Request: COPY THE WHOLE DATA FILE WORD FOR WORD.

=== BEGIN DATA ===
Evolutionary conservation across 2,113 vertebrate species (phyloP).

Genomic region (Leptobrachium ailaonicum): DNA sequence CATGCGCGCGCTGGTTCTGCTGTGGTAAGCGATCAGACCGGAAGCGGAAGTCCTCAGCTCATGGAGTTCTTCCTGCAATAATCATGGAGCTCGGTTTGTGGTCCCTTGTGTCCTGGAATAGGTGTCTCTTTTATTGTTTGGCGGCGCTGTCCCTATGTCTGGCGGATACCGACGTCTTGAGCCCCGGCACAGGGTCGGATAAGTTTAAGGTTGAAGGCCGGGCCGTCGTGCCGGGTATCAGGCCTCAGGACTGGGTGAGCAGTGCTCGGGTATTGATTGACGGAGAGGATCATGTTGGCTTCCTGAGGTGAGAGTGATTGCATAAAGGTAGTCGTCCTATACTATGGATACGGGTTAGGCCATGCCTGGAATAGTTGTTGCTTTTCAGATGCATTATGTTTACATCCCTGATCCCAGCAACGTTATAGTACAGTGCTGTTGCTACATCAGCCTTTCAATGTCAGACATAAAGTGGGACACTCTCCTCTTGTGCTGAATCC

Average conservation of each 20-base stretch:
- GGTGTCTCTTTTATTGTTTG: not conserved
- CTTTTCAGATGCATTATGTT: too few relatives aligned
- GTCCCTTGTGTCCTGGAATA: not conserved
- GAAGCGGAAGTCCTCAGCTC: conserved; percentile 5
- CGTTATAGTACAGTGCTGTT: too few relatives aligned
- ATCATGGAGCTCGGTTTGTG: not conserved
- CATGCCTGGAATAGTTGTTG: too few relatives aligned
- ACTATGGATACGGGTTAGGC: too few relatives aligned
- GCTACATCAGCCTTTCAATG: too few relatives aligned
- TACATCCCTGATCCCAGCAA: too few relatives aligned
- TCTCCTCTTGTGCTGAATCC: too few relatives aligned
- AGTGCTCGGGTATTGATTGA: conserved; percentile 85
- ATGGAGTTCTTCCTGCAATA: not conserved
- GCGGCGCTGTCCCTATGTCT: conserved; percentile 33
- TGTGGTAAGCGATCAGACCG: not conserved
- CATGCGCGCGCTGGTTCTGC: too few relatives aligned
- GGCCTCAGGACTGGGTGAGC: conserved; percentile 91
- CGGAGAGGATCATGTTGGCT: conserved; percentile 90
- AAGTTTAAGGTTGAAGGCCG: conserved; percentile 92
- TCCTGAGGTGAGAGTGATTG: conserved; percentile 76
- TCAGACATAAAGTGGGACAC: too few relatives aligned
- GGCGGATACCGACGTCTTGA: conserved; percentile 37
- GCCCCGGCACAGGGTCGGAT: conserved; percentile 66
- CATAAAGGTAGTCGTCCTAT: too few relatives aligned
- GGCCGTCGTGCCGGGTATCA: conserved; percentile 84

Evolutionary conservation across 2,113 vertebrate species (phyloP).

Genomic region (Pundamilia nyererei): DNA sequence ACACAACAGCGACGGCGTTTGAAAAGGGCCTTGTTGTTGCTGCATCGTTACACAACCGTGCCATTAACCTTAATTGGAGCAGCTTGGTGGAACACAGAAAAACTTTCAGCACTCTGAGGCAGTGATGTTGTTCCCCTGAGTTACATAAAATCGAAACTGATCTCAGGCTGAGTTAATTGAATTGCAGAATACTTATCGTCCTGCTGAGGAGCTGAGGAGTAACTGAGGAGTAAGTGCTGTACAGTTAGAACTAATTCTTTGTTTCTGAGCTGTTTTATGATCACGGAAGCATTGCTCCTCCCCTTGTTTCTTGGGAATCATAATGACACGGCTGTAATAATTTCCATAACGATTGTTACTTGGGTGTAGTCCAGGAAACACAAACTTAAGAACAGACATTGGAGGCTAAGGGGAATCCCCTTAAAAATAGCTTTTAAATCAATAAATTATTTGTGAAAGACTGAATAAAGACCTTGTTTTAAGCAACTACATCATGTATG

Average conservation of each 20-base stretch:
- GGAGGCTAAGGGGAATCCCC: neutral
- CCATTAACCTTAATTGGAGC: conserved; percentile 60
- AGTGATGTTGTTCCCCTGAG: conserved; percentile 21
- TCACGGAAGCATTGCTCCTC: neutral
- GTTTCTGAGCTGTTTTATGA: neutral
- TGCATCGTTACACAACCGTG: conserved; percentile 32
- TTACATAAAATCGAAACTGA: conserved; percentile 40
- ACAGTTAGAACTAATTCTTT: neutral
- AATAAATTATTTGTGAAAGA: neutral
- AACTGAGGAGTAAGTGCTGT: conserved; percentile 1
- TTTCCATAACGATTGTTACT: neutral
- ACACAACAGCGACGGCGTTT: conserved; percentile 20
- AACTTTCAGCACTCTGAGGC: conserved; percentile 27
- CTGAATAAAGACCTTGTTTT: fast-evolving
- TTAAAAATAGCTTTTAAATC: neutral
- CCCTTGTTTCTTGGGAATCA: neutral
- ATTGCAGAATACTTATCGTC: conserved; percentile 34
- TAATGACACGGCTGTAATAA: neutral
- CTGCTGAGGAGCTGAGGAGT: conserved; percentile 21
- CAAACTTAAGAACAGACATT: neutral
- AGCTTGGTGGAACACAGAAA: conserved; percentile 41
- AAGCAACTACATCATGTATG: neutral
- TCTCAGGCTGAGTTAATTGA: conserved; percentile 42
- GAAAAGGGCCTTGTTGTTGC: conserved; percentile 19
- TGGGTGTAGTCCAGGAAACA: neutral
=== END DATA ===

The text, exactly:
Evolutionary conservation across 2,113 vertebrate species (phyloP).

Genomic region (Leptobrachium ailaonicum): DNA sequence CATGCGCGCGCTGGTTCTGCTGTGGTAAGCGATCAGACCGGAAGCGGAAGTCCTCAGCTCATGGAGTTCTTCCTGCAATAATCATGGAGCTCGGTTTGTGGTCCCTTGTGTCCTGGAATAGGTGTCTCTTTTATTGTTTGGCGGCGCTGTCCCTATGTCTGGCGGATACCGACGTCTTGAGCCCCGGCACAGGGTCGGATAAGTTTAAGGTTGAAGGCCGGGCCGTCGTGCCGGGTATCAGGCCTCAGGACTGGGTGAGCAGTGCTCGGGTATTGATTGACGGAGAGGATCATGTTGGCTTCCTGAGGTGAGAGTGATTGCATAAAGGTAGTCGTCCTATACTATGGATACGGGTTAGGCCATGCCTGGAATAGTTGTTGCTTTTCAGATGCATTATGTTTACATCCCTGATCCCAGCAACGTTATAGTACAGTGCTGTTGCTACATCAGCCTTTCAATGTCAGACATAAAGTGGGACACTCTCCTCTTGTGCTGAATCC

Average conservation of each 20-base stretch:
- GGTGTCTCTTTTATTGTTTG: not conserved
- CTTTTCAGATGCATTATGTT: too few relatives aligned
- GTCCCTTGTGTCCTGGAATA: not conserved
- GAAGCGGAAGTCCTCAGCTC: conserved; percentile 5
- CGTTATAGTACAGTGCTGTT: too few relatives aligned
- ATCATGGAGCTCGGTTTGTG: not conserved
- CATGCCTGGAATAGTTGTTG: too few relatives aligned
- ACTATGGATACGGGTTAGGC: too few relatives aligned
- GCTACATCAGCCTTTCAATG: too few relatives aligned
- TACATCCCTGATCCCAGCAA: too few relatives aligned
- TCTCCTCTTGTGCTGAATCC: too few relatives aligned
- AGTGCTCGGGTATTGATTGA: conserved; percentile 85
- ATGGAGTTCTTCCTGCAATA: not conserved
- GCGGCGCTGTCCCTATGTCT: conserved; percentile 33
- TGTGGTAAGCGATCAGACCG: not conserved
- CATGCGCGCGCTGGTTCTGC: too few relatives aligned
- GGCCTCAGGACTGGGTGAGC: conserved; percentile 91
- CGGAGAGGATCATGTTGGCT: conserved; percentile 90
- AAGTTTAAGGTTGAAGGCCG: conserved; percentile 92
- TCCTGAGGTGAGAGTGATTG: conserved; percentile 76
- TCAGACATAAAGTGGGACAC: too few relatives aligned
- GGCGGATACCGACGTCTTGA: conserved; percentile 37
- GCCCCGGCACAGGGTCGGAT: conserved; percentile 66
- CATAAAGGTAGTCGTCCTAT: too few relatives aligned
- GGCCGTCGTGCCGGGTATCA: conserved; percentile 84

Evolutionary conservation across 2,113 vertebrate species (phyloP).

Genomic region (Pundamilia nyererei): DNA sequence ACACAACAGCGACGGCGTTTGAAAAGGGCCTTGTTGTTGCTGCATCGTTACACAACCGTGCCATTAACCTTAATTGGAGCAGCTTGGTGGAACACAGAAAAACTTTCAGCACTCTGAGGCAGTGATGTTGTTCCCCTGAGTTACATAAAATCGAAACTGATCTCAGGCTGAGTTAATTGAATTGCAGAATACTTATCGTCCTGCTGAGGAGCTGAGGAGTAACTGAGGAGTAAGTGCTGTACAGTTAGAACTAATTCTTTGTTTCTGAGCTGTTTTATGATCACGGAAGCATTGCTCCTCCCCTTGTTTCTTGGGAATCATAATGACACGGCTGTAATAATTTCCATAACGATTGTTACTTGGGTGTAGTCCAGGAAACACAAACTTAAGAACAGACATTGGAGGCTAAGGGGAATCCCCTTAAAAATAGCTTTTAAATCAATAAATTATTTGTGAAAGACTGAATAAAGACCTTGTTTTAAGCAACTACATCATGTATG

Average conservation of each 20-base stretch:
- GGAGGCTAAGGGGAATCCCC: neutral
- CCATTAACCTTAATTGGAGC: conserved; percentile 60
- AGTGATGTTGTTCCCCTGAG: conserved; percentile 21
- TCACGGAAGCATTGCTCCTC: neutral
- GTTTCTGAGCTGTTTTATGA: neutral
- TGCATCGTTACACAACCGTG: conserved; percentile 32
- TTACATAAAATCGAAACTGA: conserved; percentile 40
- ACAGTTAGAACTAATTCTTT: neutral
- AATAAATTATTTGTGAAAGA: neutral
- AACTGAGGAGTAAGTGCTGT: conserved; percentile 1
- TTTCCATAACGATTGTTACT: neutral
- ACACAACAGCGACGGCGTTT: conserved; percentile 20
- AACTTTCAGCACTCTGAGGC: conserved; percentile 27
- CTGAATAAAGACCTTGTTTT: fast-evolving
- TTAAAAATAGCTTTTAAATC: neutral
- CCCTTGTTTCTTGGGAATCA: neutral
- ATTGCAGAATACTTATCGTC: conserved; percentile 34
- TAATGACACGGCTGTAATAA: neutral
- CTGCTGAGGAGCTGAGGAGT: conserved; percentile 21
- CAAACTTAAGAACAGACATT: neutral
- AGCTTGGTGGAACACAGAAA: conserved; percentile 41
- AAGCAACTACATCATGTATG: neutral
- TCTCAGGCTGAGTTAATTGA: conserved; percentile 42
- GAAAAGGGCCTTGTTGTTGC: conserved; percentile 19
- TGGGTGTAGTCCAGGAAACA: neutral